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With any decision you make in life, you need to decide if potential rewards offset any risks. It's true for buying a home or changing careers. It's no different with investing—you need to consider the potential that your investments could lose value as share prices fluctuate.
Once you understand the risk factors, one way you can help lower your overall risk is to spread out, or diversify, your investments with mutual funds. Diversification can help even out price swings during times of market volatility.
Two long-term risks to your investments can be market cycles and inflation. When you understand how either may affect your portfolio it can help you make better investment decisions.
The stock market is like a pendulum, swinging between highs and lows. You need to decide how much of these ups and downs you can handle. Natural corrections will occur, such as when earnings are overinflated. The important thing is not to become discouraged during market lows or overly optimistic during market highs. Taking a long-term outlook is the best approach. Otherwise, you might be tempted to buy or sell investments based on emotion or short-term market events instead of careful planning and strategy. The key is to identify and understand this risk, then pursue a strategy that will help you get rewarded for the risks you take.
Another long-term risk to your goals may be that your investment return won't keep pace with inflation.Over the past 30 years, inflation has averaged about 3% annually.1 To outpace inflation you may need to be willing to take on some investment risk to achieve returns that will help you reach your goals.
To find out your comfort level with risk, consider how would you react if the stock market declined and the value of your investments suddenly dropped by 20%? Would you:
How you answer can give you a good idea about your comfort level with risk. It can also help you decide what kinds of investments your portfolio should include (how they should be allocated).
You can learn more about your comfort with risk and review investments that fit different levels of risk by using our interactive Investment Planner tool.
A well-balanced portfolio should include investments that give you the right amount of risk and reward to reach your goals. The idea is to select investments that react differently to market conditions so that a gain in one market could offset a decline in another, thereby reducing the risk to your overall portfolio.
When you spread your investments among stock, bond and money market funds, you can lower your overall investment risk and ride out market ups and downs. Each type of mutual fund offers a specific benefit for your portfolio.
Stock Funds Can Add Potential Growth
Investing in stock funds lets you participate in the growth of multiple companies and the economy in general. You receive the benefit of professional portfolio fund management without the sometimes difficult process of choosing individual stocks. Stock funds are further categorized by investment style (growth, aggressive growth, value and index), country and sector.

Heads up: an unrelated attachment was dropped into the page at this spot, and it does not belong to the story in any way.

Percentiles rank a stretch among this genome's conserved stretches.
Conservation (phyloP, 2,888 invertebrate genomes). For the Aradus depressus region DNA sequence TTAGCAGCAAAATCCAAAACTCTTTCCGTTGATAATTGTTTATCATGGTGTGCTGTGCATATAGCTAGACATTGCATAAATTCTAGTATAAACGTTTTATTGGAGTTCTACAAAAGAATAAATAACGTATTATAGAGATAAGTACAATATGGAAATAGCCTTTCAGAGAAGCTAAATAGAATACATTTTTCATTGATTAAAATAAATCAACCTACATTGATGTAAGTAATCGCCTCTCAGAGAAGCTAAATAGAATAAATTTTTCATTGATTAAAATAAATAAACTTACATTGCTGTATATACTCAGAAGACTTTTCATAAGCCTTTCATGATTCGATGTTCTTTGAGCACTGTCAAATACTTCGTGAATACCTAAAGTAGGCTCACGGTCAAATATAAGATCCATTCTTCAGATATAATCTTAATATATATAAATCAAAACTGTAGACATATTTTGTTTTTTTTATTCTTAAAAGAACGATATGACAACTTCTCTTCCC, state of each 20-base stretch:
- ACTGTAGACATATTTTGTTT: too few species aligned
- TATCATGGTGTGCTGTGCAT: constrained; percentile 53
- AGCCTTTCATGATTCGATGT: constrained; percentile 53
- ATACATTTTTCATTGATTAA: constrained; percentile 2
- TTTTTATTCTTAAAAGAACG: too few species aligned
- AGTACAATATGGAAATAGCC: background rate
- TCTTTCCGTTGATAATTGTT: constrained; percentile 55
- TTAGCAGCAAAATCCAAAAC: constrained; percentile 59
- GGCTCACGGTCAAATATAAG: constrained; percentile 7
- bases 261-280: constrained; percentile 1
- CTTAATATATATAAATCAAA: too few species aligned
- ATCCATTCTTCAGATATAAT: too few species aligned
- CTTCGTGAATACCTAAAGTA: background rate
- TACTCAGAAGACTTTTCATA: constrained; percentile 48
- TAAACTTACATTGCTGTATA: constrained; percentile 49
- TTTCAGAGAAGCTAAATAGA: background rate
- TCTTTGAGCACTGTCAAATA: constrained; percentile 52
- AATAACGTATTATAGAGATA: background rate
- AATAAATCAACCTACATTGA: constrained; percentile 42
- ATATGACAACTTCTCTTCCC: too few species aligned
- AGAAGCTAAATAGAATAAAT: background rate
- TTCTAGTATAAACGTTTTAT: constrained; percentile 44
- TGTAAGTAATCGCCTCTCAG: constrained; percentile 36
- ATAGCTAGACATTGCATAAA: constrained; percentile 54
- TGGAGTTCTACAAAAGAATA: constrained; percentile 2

Bond Funds Can Provide Income and Stability
Many investors include bond funds in their portfolios because they are considered more stable than stock funds. Bonds are essentially loans from you to issuers, such as governments, agencies or corporations. These entities agree to pay you back with interest during a certain time frame. Two important things to consider are the issuers and taxes.
Money Market Funds Seek Capital Preservation
These funds may be suitable if you need relatively easy access to cash, such as through check-writing privileges. Historically, they have provided returns comparable to bank certificates of deposit or savings accounts and can add stability to your portfolio. Money market funds hold securities such as U.S. Treasury bills that mature in less than a year.
Money Market Fund: An investment in the fund is neither insured nor guaranteed by the Federal Deposit Insurance Corporation or any other government agency. Although the fund seeks to preserve the value of your investment at $1 per share, it is possible to lose money by investing in the fund.
A Pre-Diversified Alternative May Be the Right Solution
While many investors like the opportunity to build their own portfolio, a convenient solution for a balanced portfolio is an asset allocation fund. Sometimes referred to as fund-of-funds, these are ready-made portfolios already diversified among stock, bond and money market funds. An asset allocation fund can provide your portfolio exposure to more securities by spreading your investments across a number of funds.
Asset allocation funds can be either risk based or based on your investment timeframe, offering several choices to fit your level of comfort with risk. The professional money managers take care portfolio construction, active management and periodic rebalancing.
1 Source: InflationData.com, 2011
This material has been prepared for educational purposes only. It is not intended to provide, and should not be relied upon for, investment, accounting, legal or tax advice.
Diversification does not assure a profit nor does it protect against loss of principal.
©2013 Standard & Poor's Financial Services LLC. The S&P 500® Index is composed of 500 selected common stocks most of which are listed on the New York Stock Exchange. It is not an investment product available for purchase.